Is your office sick? Not the staff, but the building itself. Are your workers complaining of headaches, watery eyes, nose and throat irritations, wheezing and coughing, fatigue, itching or other allergy-type reactions?
It could be that we are still suffering the effects of cold and flu season, or that the change in seasons is causing normal allergic reactions.
But … If the symptoms seem to disappear as soon as your workers leave work, you could have a case of Sick Building Syndrome (SBS).
MedicineNet.com defines Sick Building Syndrome as “situations in which building occupants experience acute health and comfort effects that appear to be linked to time spent in a building, but no specific illness or cause can be identified”1.
According to the United States National Institute for Occupational Safety and Health (NIOSH), over 50% of sick buildings suffer from inadequate ventilation. Poor ventilation can be caused by a number of factors, such as:
- Insufficient outside air flowing in
- Dirty air conditioning units and contaminated ductwork
- Poor work space planning and layout that results in unbalanced ventilation in relation to staff numbers and locations.
Other contributors to SBS include:
- mould and moisture
- paint and adhesive fumes
- carpets that harbour dust mites and other pollutants
- certain construction materials and that emit chemicals into the air.
In a 2001 report on Sick Building Syndrome, the New South Wales parliamentary committee on Public Works quoted: “… one estimate, based on US studies, suggested that indoor air pollution could be costing the nation $12 billion annually”. The parliamentary report went on to say: “Some research indicates that between 40 and 60 per cent of office environments are affected by Sick Building Syndrome”3.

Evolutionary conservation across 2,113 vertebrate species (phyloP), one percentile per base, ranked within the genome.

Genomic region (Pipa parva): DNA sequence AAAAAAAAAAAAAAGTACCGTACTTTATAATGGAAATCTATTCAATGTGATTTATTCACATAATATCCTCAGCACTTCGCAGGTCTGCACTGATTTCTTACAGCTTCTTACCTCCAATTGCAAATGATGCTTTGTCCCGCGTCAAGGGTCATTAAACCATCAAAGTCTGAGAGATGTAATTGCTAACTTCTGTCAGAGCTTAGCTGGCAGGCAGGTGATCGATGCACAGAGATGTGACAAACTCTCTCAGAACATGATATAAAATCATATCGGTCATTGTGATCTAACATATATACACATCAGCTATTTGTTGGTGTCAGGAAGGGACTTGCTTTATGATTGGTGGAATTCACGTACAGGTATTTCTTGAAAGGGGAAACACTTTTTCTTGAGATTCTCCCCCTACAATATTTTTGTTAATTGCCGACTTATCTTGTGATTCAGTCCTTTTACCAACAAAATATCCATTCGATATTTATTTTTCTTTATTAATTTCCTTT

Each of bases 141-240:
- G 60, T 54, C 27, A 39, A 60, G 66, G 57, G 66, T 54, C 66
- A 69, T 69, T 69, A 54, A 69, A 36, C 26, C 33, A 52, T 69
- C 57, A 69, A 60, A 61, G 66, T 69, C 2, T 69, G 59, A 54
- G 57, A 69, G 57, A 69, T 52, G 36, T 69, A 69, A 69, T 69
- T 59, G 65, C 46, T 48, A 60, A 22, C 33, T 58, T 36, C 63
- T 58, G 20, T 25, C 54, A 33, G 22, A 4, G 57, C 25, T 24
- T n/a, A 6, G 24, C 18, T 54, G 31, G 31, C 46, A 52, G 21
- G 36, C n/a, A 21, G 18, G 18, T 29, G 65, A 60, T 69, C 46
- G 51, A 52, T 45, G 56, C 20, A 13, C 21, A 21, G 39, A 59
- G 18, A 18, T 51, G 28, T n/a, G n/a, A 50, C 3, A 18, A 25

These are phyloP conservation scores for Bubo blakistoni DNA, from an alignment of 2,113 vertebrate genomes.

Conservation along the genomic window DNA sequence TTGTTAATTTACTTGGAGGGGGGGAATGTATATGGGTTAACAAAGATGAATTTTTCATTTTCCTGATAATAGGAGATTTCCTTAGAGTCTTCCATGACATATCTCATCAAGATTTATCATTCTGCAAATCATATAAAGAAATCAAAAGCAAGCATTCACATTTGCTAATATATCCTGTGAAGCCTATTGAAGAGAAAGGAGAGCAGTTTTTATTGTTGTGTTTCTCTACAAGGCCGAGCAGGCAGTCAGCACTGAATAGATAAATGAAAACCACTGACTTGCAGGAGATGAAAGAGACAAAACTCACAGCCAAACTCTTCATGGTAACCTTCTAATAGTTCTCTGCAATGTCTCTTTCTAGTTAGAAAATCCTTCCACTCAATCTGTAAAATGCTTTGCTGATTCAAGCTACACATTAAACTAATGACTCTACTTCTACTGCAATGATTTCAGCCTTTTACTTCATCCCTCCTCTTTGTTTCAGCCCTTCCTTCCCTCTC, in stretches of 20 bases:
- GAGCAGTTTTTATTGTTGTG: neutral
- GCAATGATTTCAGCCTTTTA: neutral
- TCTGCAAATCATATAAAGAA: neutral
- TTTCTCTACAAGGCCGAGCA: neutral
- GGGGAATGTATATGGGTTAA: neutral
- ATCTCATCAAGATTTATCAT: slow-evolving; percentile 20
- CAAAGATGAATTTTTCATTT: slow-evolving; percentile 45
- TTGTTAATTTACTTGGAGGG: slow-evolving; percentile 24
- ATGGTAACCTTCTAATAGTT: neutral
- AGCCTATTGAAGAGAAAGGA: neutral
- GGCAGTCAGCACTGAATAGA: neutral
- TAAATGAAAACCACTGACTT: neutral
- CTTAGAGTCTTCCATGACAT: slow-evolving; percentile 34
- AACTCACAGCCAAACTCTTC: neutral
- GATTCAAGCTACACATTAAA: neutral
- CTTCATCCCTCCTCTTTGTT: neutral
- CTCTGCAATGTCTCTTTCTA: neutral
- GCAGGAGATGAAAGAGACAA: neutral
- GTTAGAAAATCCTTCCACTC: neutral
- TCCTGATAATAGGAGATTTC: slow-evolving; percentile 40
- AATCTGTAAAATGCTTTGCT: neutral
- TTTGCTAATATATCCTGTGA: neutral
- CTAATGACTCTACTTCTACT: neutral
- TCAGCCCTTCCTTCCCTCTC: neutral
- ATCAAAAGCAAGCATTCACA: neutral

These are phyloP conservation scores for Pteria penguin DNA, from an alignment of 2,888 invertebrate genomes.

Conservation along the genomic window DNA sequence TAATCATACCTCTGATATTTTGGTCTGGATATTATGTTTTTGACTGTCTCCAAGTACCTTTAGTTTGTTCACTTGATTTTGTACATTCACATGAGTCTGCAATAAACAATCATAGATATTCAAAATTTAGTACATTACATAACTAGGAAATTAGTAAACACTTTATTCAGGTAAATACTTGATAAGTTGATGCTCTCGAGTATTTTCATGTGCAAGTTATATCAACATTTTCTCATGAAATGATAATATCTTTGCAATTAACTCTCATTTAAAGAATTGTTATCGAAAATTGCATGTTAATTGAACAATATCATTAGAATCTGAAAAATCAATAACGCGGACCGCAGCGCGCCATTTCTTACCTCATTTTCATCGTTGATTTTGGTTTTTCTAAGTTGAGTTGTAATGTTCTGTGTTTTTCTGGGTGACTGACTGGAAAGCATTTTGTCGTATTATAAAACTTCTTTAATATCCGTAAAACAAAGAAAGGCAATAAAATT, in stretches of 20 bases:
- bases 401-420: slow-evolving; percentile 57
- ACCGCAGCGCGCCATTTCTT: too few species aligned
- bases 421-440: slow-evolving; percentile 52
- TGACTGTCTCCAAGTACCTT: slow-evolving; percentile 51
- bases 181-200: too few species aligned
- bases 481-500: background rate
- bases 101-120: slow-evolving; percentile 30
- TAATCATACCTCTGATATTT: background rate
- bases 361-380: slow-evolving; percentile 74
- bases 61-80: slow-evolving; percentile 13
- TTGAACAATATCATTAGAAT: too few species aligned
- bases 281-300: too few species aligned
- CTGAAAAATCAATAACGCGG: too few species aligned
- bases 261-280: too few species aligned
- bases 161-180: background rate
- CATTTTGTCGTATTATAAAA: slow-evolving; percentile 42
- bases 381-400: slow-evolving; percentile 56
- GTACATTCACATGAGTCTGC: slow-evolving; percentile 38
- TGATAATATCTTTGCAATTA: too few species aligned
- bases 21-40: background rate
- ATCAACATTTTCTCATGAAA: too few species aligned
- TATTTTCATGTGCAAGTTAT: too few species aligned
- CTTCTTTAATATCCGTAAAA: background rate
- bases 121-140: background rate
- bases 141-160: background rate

So what can you do about it?
First of all make sure that there is fresh air flowing through the building – open some windows. If your building is fully air conditioned, get an expert in to inspect and clean the air conditioning unit and ducts. Consider consulting an occupational hygienist who specialises in indoor air quality problems.
Sustainable living”4 suggests using plants to help absorb the toxins in the air, such as:
- Potted Palms (e.g. Chrysalidocarpus lutescens)
- Rubber Plant (Ficus robusta)
- Dracaena ‘Janet Craig’ (Dracaena deremensis ‘Janet Craig’)
- Philodendron (Philodendron sp)
- Peace Lily (Spathiphyllum ‘Mauna Loa’).
So if your workers feel fine when they come to work and tired and ill when they go home, look at the health of your building. People are the greatest asset of any organisation. Making sure that the working environment is safe and healthy is an essential part of good business – and it could be as easy as opening a window and getting some plants!
For information on creating safe and healthy workplaces, check out our RIIWHS201D Work Safely and Follow WHS Policies and Procedures Training Package”5.
- 1. MedicineNet.com, Definition of Sick Building Syndrome, http://www.medicinenet.com/script/main/art.asp?articlekey=13142
- Union Safe, Sick Building Syndrome, http://unionsafe.org.au/hazards/sick-building-syndrome/
- New south Wales Legislative Assembly Standing Committee on Public Works, Sick Building Syndrome Report, http://www.parliament.nsw.gov.au/prod/parlment/committee.nsf/0/c73bb66b35386533ca256aa80007541d/$FILE/5207%20Sick%20Building%20Syndrome%20Report.pdf
- Sustainable Living Guide, Use plants to remove toxins, http://www.sustainablelivingguide.com.au/work/use-plants-to-remove-toxins
- Pertrain, RIIWHS201D Work Safely and Follow WHS Policies and Procedures Training Package, http://www.pertrain.com.au/shop/training-packages/work-safely-and-follow-ohs-policies-and-procedures-riiohs201d-training-package/